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African Health Sciences
Makerere University Medical School
ISSN: 1680-6905
EISSN: 1680-6905
Vol. 13, No. 2, 2013, pp. 233-242
Bioline Code: hs13033
Full paper language: English
Document type: Research Article
Document available free of charge

African Health Sciences, Vol. 13, No. 2, 2013, pp. 233-242

 en Evaluation of patients with Crimean-Congo hemorrhagic fever in Bolu, Turkey
Duran, A; Küçükbayrak, A; Ocak, T; Hakyemez, N I; Taþ, T; Karadað, M & Mengeloðlu, Z F


Background: Crimean-Congo hemorrhagic fever (CCHF), which is associated with a high mortality rate in the Black Sea region of Turkey, has received increasing attention.
Objective: In this study, the epidemiological features, clinical and laboratory findings, treatments, and outcomes of patients diagnosed with CCHF between 2006 and 2012 based on data obtained from the Bolu Provincial Directorate of Health (BPDH) were evaluated.
Methods: BPDH data were reviewed for the period between 1 January 2006 and 31 July 2012. The locations where the tick had attached to the patient, the site of the tick bite on the patient’s body, the dates of tick bite and removal, and the demographic characteristics of each patient were recorded. BPDH data on the total number of tick bites, patients with confirmed CCHF, and deaths due to CCHF in Bolu Province during the study period were also evaluated.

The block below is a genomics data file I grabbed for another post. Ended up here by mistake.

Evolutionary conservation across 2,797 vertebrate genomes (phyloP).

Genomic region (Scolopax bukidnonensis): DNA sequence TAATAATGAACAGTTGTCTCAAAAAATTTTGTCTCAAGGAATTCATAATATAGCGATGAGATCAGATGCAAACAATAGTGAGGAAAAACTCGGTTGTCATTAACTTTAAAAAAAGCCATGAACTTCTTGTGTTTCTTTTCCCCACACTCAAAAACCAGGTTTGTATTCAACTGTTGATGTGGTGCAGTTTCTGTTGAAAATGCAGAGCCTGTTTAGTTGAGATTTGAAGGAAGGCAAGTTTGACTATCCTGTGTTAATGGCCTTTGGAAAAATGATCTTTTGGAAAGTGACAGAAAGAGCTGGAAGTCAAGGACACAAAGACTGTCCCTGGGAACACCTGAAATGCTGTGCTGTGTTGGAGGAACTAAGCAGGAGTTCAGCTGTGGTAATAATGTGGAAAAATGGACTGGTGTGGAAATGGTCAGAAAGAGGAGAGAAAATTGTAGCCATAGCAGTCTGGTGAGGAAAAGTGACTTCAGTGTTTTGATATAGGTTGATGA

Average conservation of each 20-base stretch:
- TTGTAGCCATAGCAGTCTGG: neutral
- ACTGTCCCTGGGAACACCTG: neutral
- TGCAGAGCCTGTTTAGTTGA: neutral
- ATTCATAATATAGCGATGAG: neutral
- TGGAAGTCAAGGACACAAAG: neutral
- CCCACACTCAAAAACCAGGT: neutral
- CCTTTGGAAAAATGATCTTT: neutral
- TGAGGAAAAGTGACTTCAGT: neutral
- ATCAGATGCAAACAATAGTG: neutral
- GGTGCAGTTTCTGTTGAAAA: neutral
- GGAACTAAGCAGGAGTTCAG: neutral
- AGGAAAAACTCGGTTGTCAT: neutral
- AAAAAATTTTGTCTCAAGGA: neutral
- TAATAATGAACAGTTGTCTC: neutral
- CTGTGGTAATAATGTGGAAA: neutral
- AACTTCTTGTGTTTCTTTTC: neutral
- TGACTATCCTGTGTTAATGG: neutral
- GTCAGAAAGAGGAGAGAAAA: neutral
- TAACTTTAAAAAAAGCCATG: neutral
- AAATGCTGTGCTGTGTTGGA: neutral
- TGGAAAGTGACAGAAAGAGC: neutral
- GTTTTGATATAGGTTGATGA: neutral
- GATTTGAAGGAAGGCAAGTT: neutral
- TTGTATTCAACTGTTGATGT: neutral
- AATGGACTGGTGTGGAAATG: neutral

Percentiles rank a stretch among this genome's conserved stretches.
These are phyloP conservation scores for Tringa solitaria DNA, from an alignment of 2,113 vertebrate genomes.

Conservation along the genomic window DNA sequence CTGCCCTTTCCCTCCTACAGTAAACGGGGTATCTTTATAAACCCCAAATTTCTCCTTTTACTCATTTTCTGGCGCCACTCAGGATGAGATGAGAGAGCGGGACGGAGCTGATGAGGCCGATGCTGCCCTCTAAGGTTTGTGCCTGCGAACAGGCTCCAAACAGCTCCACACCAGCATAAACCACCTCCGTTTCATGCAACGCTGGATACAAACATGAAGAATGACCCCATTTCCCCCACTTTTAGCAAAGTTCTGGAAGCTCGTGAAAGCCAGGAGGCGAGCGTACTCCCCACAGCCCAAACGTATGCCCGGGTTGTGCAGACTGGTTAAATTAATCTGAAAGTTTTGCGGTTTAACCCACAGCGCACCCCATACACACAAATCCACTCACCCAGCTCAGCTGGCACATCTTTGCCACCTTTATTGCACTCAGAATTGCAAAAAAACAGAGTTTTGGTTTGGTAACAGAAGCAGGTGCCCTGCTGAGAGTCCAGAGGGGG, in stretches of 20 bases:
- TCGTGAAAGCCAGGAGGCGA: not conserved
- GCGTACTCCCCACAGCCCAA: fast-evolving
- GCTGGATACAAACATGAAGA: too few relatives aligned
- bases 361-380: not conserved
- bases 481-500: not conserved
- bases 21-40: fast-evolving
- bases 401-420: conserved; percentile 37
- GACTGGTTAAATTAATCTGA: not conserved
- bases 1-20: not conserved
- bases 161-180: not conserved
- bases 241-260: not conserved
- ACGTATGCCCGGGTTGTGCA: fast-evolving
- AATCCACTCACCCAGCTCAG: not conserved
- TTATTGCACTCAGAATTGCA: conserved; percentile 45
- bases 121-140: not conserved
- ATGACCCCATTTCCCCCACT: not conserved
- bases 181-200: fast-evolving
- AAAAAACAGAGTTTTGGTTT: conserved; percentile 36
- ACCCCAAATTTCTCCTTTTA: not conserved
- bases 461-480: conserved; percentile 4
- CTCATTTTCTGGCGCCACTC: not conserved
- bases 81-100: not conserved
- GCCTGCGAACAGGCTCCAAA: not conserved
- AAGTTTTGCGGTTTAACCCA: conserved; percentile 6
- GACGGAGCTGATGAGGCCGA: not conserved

Results: A total of 46 patients with CCHF and 38 patients without CCHF but who had been bitten by ticks were admitted to the BPDH. Of the patients with CCHF, 54.3% were female. The mean age of the patients was 46.88 ± 2.05 years (range,1–79 years). The mortality rate was 8.82%. Patients were predominantly observed in June and July. When the patients were distributed according to their occupations, the majority was houswife (48.6%), followed by animal husbandry worker (27.0%), farmer (10.8%), health worker (5.4%), and other (8.1%). The symptoms of the patients with CCHF included fatigue (60.9%), fever (60.9%), and myalgia (60.9%). Of those patients with CCHF, 41.3% were determined to have a high fever.
Conclusions: The probability of developing CCHF decreased as the duration of tick attachment increased. Moreover, although the clinical presentation is important, it is not diagnostic. Physical examination and laboratory findings become more specific in later stages.

Black Sea; Crimean-Congo hemorrhagic fever virus

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